Saturday, March 13, 2010
Blast from the past...
The new season is quickly advancing and there are lots of things actually in bloom: I've taken lots of pix, but I wait to download them until there's enough...so I went to this file of pictures I scanned a few years ago from old transparencies. A depressing number of them are extinct from my garden, including this morsel. This is a miniature, deep blue Dracocephalum: it is probably Dracocephalum paulseni, although it could be the rather similar D. aucheri--I have grown and loved both, and both have departed.
I could go on and on about blue cushion plants, and my love of mints. Instead, let me say that no matter what plant I had dredged up (incognito: the images only show up as numbers when I upload them), likely nine out of ten would be no longer with me, although the slides date from recent decades.
I am often asked at talks (so effective has the lobbying been by the native purity nazis) if I am afraid a plant I introduce will be weedy: how to explain that generally speaking, the plants I grow and the plants I try to grow are actually a bit challenging to grow at all. The great bulk of the plants we obtain year to year for our gardens are but fleeting visitors. We grow them for the frisson of learning something new, of being connected to a distant and mysterious place, for the aesthetic thrill of watching them evolve and develop. If they're weedy, for Heaven's sake you don't keep them (and probably don't even try to grow them in the first place).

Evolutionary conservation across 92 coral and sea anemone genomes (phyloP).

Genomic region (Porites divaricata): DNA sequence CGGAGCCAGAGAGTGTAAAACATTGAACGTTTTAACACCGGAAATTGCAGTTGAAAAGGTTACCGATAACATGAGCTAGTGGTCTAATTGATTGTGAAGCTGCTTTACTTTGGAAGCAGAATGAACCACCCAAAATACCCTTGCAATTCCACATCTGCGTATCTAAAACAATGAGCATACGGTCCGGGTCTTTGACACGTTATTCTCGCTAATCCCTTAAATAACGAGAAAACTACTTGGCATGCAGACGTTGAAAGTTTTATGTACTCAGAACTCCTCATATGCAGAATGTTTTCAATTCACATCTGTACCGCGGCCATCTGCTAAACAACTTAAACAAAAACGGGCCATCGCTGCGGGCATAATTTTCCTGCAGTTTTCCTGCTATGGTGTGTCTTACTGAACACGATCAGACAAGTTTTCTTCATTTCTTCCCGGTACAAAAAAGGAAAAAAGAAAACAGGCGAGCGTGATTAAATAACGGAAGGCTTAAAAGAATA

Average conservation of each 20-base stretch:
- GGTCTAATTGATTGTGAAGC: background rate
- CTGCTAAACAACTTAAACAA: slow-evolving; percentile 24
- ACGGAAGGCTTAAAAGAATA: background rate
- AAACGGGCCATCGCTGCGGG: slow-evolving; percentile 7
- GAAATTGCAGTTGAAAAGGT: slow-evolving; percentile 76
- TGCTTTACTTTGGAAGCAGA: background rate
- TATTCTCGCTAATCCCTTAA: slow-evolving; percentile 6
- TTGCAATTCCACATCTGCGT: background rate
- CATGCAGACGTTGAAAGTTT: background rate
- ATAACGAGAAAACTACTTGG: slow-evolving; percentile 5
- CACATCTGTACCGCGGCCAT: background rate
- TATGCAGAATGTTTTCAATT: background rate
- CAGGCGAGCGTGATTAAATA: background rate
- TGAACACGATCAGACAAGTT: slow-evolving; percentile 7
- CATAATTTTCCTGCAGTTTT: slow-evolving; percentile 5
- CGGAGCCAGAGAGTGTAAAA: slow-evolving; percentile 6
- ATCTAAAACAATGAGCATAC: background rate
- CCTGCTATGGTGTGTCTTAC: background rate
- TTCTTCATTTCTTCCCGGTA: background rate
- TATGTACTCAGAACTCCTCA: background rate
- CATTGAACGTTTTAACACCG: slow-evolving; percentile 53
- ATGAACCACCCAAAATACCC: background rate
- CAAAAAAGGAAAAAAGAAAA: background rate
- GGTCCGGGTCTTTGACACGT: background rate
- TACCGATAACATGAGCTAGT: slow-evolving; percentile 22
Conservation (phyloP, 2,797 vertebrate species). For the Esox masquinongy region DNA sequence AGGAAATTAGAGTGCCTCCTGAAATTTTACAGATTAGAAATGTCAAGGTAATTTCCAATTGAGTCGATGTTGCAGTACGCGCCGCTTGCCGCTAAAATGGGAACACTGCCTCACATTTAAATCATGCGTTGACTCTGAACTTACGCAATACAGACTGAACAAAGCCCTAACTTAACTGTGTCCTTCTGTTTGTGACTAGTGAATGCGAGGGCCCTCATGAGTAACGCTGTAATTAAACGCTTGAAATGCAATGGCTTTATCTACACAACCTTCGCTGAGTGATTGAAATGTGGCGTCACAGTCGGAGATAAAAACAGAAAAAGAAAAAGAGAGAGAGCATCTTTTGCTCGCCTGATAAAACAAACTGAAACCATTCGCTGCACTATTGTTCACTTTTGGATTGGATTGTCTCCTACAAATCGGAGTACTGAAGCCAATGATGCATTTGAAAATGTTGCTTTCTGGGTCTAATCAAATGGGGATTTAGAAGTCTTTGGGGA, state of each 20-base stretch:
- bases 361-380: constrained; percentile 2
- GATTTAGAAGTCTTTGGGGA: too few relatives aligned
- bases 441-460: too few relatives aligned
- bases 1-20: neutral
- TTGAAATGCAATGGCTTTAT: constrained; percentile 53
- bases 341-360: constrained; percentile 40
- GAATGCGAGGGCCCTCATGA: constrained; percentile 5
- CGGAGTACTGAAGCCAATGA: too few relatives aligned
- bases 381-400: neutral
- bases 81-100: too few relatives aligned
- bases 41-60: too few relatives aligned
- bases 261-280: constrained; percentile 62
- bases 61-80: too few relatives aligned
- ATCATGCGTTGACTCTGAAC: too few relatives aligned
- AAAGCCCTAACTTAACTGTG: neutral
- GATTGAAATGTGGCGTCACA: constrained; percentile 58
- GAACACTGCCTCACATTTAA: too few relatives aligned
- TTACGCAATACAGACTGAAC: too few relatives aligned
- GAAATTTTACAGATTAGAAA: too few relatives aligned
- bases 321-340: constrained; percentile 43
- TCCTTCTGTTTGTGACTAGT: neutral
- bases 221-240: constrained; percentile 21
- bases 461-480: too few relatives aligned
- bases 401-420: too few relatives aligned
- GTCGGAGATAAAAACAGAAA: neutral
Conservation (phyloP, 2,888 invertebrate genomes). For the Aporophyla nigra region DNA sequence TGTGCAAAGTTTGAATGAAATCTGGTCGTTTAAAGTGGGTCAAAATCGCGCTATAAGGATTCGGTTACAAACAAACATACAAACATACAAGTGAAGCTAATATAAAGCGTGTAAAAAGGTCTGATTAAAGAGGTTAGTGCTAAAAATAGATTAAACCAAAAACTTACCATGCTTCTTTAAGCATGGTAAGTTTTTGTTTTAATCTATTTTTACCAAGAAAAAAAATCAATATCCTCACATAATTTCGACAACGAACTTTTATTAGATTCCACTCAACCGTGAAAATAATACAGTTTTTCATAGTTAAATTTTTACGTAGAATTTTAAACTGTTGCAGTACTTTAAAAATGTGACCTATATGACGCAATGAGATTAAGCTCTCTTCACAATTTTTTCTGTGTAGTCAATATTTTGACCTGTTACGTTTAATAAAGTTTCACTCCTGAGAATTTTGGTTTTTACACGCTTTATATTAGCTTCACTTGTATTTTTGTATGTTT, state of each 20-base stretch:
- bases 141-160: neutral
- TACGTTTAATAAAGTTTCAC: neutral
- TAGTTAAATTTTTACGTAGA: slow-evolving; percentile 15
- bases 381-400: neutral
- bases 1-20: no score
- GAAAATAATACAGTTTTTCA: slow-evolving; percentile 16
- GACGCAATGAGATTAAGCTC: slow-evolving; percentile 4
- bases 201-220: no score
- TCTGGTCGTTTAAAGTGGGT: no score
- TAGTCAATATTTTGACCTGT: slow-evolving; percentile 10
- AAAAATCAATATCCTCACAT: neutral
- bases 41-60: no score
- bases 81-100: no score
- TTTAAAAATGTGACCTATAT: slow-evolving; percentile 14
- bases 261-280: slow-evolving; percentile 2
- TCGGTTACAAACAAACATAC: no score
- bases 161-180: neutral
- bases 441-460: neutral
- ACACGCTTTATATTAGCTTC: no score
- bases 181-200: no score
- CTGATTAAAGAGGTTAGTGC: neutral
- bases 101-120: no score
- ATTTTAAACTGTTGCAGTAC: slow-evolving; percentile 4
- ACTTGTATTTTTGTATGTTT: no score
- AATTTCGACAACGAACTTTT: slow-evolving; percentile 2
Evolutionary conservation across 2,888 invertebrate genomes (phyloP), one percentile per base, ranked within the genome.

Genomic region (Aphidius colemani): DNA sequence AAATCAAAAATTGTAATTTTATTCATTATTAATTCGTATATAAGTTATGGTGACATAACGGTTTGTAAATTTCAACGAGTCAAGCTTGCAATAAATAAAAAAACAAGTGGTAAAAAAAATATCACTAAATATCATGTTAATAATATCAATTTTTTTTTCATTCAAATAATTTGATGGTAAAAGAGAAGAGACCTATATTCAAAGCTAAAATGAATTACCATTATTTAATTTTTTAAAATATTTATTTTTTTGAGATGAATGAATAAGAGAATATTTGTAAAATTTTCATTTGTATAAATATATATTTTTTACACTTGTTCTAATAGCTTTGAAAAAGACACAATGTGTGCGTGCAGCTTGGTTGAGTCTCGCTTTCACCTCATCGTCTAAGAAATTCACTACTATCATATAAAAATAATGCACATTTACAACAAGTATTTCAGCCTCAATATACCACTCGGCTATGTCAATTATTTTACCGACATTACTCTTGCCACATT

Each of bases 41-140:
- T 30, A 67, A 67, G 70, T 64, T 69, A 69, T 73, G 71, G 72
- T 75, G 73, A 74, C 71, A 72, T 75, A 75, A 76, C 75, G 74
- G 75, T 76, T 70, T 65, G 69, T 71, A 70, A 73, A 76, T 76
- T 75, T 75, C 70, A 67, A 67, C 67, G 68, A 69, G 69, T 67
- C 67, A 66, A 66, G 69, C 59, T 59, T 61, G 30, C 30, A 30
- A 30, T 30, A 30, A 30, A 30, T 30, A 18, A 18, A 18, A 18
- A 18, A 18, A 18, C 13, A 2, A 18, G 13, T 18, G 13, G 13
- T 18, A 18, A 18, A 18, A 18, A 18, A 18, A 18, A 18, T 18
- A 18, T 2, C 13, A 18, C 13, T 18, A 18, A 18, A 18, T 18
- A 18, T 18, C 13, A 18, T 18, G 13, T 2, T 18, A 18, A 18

To ask a plant explorer if he thinks his plants will be weeds is like asking a doctor if he expects to kill his next patient. Of course, nobody would skewer the doctor because it would be rude. Both things are possibilities (although I suspect more doctors kill patients than horticulturists produce new weeds). But both doctors and plant collectors devoutly strain to avoid the statistically unlikely, but possible unfortunate outcomes of their craft. To grill us about it isn't just bad taste, it's hostile.
But then horticulturists don't have either the salaries or status of doctors: no wonder people are more willing to insult us! Obviously, we need to charge more!
(P.S. consider that weeds are not intrinsically evil, or even just bad, but that the environment that we create that encourages them is the root cause of their weediness. I increasingly think of weeds as Nature's attempt to protect the ravaged body of the earth assaulted by mankind: you fear weeds? Don't look in the mirror.)